If you want to know what real life triffids look like...... here they be.

Coming soon to a location near you..........


Neil said...

I take Ben for a walk in Colzium estate most weeks. I am always amazed how few people seem to visit; such a contrast to Mugdock. The loop path round the waterfalls is Ben's favourite area, and the uphill bits keep my leg muscles in trim!

The Glebe Blog said...

Smashing scenery is right Bob.It looks a fabulous place.

That battle of Kilsyth must have been a defining moment in history.Imagine a mounted trooper!
Got me reading about the Dullatur Bog and the building of the canal.I found this passage.

"While work progressed, the bodies of men and horses that had fled from the Battle of Kilsyth and perished in the bog were uncovered; and if that wasn't enough to deal with, the work disturbed millions of frogs who spread like a Biblical plague over the countryside in search of a new home".

blueskyscotland said...

Hi Neil.
Seem to remember an interesting pet graveyard at the start of that gorge walk.Not sure if its still there as I know they stopped folk
using it for burials.Its a shame about the hole in the tower of the old clock theatre.Hope it gets fixed soon.

blueskyscotland said...

Hi Jim.
Yes,we think we know of boggy places today but obviously they are nothing like the natural swamps and marshlands of a few hundred years ago all over Scotland.The Forth and Clyde Canal must act as an extra drain for that whole area now yet its still pretty waterlogged in places even today.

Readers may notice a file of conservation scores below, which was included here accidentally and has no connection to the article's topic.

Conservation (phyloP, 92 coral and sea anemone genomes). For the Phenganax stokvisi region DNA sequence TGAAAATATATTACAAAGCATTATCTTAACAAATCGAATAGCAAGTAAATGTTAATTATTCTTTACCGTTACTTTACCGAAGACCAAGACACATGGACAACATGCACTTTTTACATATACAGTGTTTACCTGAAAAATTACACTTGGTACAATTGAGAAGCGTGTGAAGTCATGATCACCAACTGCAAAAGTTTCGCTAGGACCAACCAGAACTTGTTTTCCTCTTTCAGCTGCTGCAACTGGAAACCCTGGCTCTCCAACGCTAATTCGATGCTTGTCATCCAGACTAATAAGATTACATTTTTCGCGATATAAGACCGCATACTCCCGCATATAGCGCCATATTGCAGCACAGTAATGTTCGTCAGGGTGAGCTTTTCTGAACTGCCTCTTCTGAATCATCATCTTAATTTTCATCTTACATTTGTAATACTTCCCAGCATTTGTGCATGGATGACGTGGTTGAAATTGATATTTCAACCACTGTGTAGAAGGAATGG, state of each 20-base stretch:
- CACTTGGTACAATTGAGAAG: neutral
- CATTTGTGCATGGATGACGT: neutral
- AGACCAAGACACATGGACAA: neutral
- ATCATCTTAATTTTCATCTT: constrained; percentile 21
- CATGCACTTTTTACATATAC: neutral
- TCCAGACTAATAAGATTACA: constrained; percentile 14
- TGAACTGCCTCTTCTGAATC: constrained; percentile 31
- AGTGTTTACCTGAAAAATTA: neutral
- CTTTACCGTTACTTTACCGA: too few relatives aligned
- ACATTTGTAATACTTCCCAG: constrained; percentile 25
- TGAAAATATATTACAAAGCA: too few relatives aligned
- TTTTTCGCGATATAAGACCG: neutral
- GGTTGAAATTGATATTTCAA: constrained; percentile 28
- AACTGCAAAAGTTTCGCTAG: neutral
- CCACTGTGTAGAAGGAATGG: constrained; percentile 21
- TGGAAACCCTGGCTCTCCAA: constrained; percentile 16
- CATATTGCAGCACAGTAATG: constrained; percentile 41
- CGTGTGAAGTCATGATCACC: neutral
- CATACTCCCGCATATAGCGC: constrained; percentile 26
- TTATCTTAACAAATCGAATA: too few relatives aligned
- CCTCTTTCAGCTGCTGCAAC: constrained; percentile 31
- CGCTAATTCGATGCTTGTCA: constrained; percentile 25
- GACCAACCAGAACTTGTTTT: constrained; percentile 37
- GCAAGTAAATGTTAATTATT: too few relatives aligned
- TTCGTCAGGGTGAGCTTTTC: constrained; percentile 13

A Daft Scots Lass said...

It was 30 years ago, but I remember camping in Loch Lomond like it was yesterday.

blueskyscotland said...

Its a great Place Loch Lomond.Nowhere else like it in Scotland.

Anonymous said...

The pet (though it was originally just for dogs) graveyard is still there. The local council have stipulated no more burials but it doesn't stop us locals (in recent years I've buried a cat and a hamster)! From young child to now (I'm 34!), I've always loved looking around the graves. It's amazing to see some of them with headstones dating back 100 years.

I am a Banton girl born and bred, but have lived in Kilsyth for many years now (the pub in Banton still being my local and my children both attending Banton Primary as opposed to a Kilsyth school). There's very rarely a day passes that I don't visit the Colzium, usually to walk my daft as a brush dog. The camera is always by my side too - as much as I'm not keen on Kilsyth as a town, you can't argue that the Colzium is just simply stunning in so many different ways!

blueskyscotland said...

Hi Anon.
Yeah its a lovely area with fine walks.I took photos years ago in the pets cemetery of some of the older graves but never posted them as its folks private memories of their pets.
There,s one in the middle of Fife as well in a wood and one down in Portmerion in Wales.